Chef Manuel (Manny) Barella is bringing Denver the kind of Mexican food he grew up eating in Monterrey. That means tacos loaded up with house-made chorizo, ribeye, Chihuahua cheese, and salsa verde, or the fungi-heavy mushroom al pastor with king trumpets and charred pineapple. The pro move is to go with friends and order the taco flight, where you get one each of the seven tacos on Bellota’s menu. Dining alone? Sure, you could narrow it down to two or three, but it’s not like your life is going to be worse for having seven delicious tacos in front of you.
Denver’s first pozoleria is not to be missed; especially because the long-simmered stews are created by James Beard Award finalist Jose Avila. The man knows his way around hominy and broth, but in addition to the five types of pozole (rojo, blanco, verde, negro, and vegan) the tacos and costras—griddled cheese “tortillas” wrapped around meaty fillings—are pretty darn comforting, too. Go super savory with the beef birria and bone barrow version, or tropical with the red snapper, pineapple butter, and citrus slaw taco or costra.
Yes, there’s definitely a lot for you to love about Dana Rodriguez’s (Work & Class, Super Mega Bien) Mexico City street food eatery if you’re hungry: Charcoal Tempura Cactus; Queso Fundido; Barbacoa Tacos; and Al Pastor Colorado Lamb. But perhaps more importantly, there’s a whole lot to love about Cantina Loca if you’re thirsty. Sip on the palomas and margs on draft. Feeling fancy? Order the tiki-ish Agua de Nopal with prickly pear, pineapple, and cachaca, or the Higo Borracho with fig-infused sotol (the Mexican spirit you should probably be drinking more of), amaro, and grapefruit liqueur. Whatever your mood, there’s a good, stiff drink to be had.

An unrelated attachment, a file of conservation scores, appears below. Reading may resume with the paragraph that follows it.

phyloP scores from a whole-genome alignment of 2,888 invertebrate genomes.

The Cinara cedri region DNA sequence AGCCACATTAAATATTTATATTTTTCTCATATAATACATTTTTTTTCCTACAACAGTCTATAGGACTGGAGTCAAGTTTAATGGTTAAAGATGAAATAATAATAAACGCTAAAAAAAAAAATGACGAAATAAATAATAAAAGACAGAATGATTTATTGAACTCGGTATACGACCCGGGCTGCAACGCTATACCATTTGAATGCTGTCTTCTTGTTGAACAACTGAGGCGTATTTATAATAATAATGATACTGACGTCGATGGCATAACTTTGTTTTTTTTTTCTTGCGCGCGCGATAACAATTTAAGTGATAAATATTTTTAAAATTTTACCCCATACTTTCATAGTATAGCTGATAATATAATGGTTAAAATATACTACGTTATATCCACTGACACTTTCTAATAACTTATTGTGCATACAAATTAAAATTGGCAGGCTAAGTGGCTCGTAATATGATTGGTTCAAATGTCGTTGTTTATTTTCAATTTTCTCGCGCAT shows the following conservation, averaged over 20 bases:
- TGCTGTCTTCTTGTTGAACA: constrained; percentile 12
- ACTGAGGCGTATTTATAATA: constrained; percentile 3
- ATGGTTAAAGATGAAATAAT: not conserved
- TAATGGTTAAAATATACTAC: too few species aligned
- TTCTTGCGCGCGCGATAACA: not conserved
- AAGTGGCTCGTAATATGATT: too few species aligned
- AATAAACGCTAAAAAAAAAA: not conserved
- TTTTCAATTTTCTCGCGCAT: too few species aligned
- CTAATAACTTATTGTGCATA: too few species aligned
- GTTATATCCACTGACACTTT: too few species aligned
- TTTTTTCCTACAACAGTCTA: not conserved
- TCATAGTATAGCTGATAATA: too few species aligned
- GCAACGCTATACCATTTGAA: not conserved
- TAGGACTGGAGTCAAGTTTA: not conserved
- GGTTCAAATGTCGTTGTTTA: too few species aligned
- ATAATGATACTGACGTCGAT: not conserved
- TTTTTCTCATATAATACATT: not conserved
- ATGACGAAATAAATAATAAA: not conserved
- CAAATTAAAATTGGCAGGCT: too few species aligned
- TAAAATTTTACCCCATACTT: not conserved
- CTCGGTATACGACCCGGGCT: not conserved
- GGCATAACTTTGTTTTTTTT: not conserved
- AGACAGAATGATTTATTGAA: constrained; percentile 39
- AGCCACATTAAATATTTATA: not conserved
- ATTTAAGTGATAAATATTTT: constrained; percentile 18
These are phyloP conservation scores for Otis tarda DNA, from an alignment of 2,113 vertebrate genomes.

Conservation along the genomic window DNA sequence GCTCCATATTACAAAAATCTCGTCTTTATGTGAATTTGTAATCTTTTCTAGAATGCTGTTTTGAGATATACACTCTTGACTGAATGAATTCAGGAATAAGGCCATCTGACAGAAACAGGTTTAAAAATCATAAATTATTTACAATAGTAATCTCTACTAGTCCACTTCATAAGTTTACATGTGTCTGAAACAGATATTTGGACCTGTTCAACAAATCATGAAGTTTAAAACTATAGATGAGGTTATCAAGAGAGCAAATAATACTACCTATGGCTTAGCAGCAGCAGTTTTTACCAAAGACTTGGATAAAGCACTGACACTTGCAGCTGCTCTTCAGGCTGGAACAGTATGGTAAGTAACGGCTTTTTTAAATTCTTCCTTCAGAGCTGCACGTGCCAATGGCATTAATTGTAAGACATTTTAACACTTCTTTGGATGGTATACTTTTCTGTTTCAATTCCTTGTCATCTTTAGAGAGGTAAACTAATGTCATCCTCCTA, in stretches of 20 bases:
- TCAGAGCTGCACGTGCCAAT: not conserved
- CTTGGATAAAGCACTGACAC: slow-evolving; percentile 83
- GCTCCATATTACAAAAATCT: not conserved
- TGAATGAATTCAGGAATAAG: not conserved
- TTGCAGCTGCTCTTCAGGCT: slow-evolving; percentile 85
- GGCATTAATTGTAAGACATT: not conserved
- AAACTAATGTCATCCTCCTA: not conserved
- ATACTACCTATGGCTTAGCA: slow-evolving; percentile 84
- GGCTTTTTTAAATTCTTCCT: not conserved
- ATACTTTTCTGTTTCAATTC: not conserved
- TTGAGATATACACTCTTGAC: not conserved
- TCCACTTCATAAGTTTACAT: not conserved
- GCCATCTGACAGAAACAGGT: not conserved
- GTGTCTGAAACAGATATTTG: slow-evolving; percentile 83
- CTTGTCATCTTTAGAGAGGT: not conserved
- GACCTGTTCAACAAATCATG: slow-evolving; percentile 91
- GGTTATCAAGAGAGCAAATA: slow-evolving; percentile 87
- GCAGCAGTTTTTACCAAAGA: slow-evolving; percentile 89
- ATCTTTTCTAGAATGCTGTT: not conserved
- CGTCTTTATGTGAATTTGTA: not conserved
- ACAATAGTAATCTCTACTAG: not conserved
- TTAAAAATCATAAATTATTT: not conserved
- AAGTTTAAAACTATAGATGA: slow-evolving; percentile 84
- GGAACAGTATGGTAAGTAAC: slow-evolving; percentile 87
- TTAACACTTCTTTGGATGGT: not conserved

You’ll find solid tacos and burritos at this tiny Federal Boulevard strip mall spot, but what you should really be ordering are the harder-to-find Latin dishes. Take the excellent Seven Chile Mole, a velvety stew of chile, garlic, cumin, and more, served with your choice of meat or veggie, where every single note hits your palate in exactly the right spot. Or the Sweet Corn Tamales topped with crema fresca and salsa verde that bridge dinner and dessert. Because there’s so much more to Mexican food than tacos. (We still love you, tacos.)
The sister restaurant to the Culinary Creative Group’s Senor Bear in the Highlands, Mister Oso opened in November 2019 in the space formerly occupied by longtime favorite The Populist—and we all know what happened a few months later. But despite a challenging start, they’ve made it through on the power of their tacos loaded with smoked meats, fresh ceviches, agua frescas (with optional boozy additions), and playful happy hour bites like the popular Gordo Crunch.
Birria’s definitely not new, but it’s hard to deny its new popularity. And with rich, flavorful consomé, melty cheese, and tender, slow-cooked meat, it’s the level of comfort food we all need right now. Birria tacos can be found at several spots in the Mile High, but this food truck at 5256 N. Federal Blvd. takes birria to new levels. Birria Torta? They’ve got that. Birria Burrito? Yup, that’s the move if you’re ready to go really, really big. Birria Ramen? Oh yeah, they went there too. The truck opens at 11 am every day except Mondays and goes ‘til they sell out so don’t sleep (literally) on these.